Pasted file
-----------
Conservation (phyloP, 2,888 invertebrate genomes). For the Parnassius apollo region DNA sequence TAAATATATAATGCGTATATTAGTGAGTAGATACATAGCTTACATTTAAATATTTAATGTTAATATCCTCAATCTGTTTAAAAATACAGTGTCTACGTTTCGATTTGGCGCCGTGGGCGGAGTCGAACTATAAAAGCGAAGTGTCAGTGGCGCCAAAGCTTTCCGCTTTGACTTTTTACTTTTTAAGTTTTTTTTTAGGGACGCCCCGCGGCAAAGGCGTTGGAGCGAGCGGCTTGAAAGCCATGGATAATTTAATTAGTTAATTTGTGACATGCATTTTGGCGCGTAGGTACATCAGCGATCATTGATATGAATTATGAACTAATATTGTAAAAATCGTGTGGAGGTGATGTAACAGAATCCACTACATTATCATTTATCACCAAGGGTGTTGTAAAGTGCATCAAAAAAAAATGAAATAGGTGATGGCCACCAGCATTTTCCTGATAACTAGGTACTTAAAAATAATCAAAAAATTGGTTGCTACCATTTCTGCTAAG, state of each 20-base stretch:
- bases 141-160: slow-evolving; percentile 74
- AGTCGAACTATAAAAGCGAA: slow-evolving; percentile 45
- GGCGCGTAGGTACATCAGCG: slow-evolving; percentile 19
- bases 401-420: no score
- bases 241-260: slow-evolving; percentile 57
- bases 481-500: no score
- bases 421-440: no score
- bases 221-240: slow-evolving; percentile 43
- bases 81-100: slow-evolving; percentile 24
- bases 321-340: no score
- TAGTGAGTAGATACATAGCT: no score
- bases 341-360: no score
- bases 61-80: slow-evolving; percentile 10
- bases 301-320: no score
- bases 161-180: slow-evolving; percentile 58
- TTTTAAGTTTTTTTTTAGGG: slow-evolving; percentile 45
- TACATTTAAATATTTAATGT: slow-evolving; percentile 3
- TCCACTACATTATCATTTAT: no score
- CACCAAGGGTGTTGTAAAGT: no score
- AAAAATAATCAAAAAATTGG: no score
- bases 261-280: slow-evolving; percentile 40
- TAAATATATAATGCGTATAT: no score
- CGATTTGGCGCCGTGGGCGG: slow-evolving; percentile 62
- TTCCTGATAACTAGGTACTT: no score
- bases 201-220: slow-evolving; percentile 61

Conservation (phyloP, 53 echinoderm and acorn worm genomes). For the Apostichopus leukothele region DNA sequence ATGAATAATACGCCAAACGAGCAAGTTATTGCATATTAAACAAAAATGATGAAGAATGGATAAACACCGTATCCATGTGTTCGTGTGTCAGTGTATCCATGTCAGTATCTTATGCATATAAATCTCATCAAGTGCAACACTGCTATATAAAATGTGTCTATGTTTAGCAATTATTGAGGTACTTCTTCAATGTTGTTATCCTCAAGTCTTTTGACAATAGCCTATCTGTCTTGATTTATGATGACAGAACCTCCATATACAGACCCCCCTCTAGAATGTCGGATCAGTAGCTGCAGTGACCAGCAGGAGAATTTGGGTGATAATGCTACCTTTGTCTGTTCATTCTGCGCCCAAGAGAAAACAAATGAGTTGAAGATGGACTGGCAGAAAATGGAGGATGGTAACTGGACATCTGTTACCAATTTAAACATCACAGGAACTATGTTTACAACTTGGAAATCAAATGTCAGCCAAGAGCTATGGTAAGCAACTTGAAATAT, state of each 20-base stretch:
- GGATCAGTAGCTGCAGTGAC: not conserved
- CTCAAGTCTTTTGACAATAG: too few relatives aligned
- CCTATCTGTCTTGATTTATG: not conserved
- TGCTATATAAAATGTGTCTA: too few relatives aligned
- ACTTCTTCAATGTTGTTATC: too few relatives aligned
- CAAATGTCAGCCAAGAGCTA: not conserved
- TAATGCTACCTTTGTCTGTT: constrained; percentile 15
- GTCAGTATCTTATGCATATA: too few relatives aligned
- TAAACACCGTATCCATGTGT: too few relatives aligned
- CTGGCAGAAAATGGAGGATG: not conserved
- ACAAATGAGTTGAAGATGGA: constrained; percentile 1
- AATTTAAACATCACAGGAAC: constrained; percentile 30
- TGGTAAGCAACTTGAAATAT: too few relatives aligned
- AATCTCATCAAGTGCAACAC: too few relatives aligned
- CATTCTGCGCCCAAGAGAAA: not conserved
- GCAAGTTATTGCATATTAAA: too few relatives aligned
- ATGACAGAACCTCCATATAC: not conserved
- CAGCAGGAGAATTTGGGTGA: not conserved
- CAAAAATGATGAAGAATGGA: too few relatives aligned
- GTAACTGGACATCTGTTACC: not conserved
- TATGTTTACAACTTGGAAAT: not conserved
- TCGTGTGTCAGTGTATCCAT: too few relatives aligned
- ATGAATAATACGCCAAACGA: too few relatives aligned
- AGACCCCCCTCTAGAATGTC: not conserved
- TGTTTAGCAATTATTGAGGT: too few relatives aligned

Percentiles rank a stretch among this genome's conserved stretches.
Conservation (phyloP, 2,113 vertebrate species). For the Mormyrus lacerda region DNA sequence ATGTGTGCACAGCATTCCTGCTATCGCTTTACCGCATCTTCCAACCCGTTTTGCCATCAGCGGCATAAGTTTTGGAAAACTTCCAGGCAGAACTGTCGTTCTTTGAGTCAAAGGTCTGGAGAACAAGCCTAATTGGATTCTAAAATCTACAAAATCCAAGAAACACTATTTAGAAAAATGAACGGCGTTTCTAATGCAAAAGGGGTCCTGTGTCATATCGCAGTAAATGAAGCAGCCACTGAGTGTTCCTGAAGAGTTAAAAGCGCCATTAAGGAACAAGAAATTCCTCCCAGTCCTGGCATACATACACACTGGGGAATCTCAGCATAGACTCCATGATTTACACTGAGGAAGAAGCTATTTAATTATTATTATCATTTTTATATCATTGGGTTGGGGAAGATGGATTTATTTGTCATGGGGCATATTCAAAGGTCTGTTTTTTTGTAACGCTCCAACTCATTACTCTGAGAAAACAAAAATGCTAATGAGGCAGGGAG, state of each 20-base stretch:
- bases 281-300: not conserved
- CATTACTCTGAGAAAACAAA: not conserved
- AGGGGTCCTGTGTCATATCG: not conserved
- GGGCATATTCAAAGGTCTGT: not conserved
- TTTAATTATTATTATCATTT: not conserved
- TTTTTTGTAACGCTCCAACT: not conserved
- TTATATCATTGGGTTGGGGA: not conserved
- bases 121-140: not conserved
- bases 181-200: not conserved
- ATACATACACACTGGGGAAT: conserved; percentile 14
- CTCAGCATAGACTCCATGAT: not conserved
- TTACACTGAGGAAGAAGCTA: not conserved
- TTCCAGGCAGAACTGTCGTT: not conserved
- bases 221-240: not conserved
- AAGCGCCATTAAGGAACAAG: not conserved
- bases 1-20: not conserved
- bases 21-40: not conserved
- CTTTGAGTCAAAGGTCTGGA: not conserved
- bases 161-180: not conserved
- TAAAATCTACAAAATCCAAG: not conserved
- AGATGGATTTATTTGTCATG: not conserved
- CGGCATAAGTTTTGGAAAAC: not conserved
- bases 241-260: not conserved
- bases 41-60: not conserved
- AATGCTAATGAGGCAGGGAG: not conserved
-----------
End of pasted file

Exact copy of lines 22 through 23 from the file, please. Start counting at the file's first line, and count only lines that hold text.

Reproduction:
- bases 261-280: slow-evolving; percentile 40
- TAAATATATAATGCGTATAT: no score